Contact Us Today
Criminal convictions may have serious immigration consequences. Cases with criminal elements must be handled with increased attention and by an experienced attorney. The misclassification plea to certain criminal charges may result in deportation.
There are several defenses that may be raised during deportation proceedings; including cancellation of removal, asylum, and adjustment of status. The effect of criminal convictions is different for each form of relief.
The attorneys at Skinner Law Firm are especially knowledgeable about the effects of criminal convictions on removal cases. They will fight to achieve the best possible result in your case.
If you or a loved one has criminal issues and is facing removal, it is important to seek out the services of an attorney experienced in both criminal defense and deportation defense. Call today at (610) 436-1410 to set up a consultation in our offices in West Chester in Chester County, PA.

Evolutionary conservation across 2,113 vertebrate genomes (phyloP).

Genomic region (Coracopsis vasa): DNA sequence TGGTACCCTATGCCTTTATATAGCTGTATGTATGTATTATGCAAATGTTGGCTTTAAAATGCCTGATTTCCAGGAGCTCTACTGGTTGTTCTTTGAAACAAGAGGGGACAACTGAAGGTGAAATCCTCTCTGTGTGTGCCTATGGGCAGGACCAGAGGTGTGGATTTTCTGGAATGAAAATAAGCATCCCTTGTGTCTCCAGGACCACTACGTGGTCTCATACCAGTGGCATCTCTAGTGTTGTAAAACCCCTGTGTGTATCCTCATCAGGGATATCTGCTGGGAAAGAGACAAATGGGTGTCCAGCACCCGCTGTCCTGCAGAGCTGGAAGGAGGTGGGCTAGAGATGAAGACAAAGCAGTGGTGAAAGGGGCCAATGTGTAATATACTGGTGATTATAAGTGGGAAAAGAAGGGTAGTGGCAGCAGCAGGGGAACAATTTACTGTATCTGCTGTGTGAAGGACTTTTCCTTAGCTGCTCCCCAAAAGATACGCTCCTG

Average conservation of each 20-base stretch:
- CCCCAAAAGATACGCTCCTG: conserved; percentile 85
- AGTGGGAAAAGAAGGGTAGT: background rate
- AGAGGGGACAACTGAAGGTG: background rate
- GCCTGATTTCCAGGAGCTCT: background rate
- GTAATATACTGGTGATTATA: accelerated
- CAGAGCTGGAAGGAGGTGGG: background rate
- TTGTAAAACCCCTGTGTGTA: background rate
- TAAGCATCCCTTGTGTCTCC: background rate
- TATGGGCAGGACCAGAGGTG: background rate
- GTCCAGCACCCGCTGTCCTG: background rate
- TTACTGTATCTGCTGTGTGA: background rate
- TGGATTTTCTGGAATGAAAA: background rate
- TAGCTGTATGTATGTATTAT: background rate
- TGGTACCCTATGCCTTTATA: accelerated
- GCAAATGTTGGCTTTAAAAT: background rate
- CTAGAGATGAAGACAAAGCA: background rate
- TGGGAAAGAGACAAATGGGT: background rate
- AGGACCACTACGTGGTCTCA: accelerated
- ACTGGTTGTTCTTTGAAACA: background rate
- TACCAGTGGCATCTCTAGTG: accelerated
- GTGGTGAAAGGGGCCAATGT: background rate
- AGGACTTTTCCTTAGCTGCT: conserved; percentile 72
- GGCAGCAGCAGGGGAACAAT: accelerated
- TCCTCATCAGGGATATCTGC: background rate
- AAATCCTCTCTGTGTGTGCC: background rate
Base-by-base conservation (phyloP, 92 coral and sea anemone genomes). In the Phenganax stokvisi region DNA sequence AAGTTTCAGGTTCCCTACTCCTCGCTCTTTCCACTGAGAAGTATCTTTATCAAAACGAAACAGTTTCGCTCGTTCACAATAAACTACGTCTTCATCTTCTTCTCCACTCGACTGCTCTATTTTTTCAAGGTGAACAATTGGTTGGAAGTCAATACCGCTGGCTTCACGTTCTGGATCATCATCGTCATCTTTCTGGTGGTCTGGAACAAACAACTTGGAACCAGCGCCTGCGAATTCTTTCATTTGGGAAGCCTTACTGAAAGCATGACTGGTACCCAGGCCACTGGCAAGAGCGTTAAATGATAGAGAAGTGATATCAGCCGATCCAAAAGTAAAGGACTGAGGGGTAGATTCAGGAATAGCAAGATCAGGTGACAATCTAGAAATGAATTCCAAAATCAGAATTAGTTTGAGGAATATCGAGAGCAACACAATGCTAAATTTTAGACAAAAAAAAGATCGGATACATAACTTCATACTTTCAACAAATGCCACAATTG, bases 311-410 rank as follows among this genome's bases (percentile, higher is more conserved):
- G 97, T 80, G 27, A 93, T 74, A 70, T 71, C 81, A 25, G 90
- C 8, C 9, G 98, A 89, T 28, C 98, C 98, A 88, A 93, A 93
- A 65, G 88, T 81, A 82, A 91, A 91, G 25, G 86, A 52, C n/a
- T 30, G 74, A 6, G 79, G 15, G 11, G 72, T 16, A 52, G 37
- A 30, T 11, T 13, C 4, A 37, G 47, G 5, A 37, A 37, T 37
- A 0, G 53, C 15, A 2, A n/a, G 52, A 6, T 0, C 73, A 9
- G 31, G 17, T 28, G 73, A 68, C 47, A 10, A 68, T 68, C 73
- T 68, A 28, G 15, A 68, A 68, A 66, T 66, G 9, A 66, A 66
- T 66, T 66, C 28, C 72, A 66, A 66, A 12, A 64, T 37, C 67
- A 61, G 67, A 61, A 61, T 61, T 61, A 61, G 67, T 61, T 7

At Skinner Law Firm, we represent people on both criminal and immigration matters throughout the Philadelphia and surrounding suburban areas, including Berks, Bucks, Chester, Delaware, Lancaster, Montgomery, and York Counties. From our offices in West Chester in Chester County, we represent clients throughout the tristate area before the Immigration Courts in Philadelphia, York and beyond.
Cancellation of removal is a potential defense available to both lawful permanent residents (“LPR”) and non-permanent resident respondents in removal proceedings. The eligibility requirements for lawful permanent residents and non-permanent residents are different; therefore, criminal convictions affect non-permanent residents differently than permanent residents.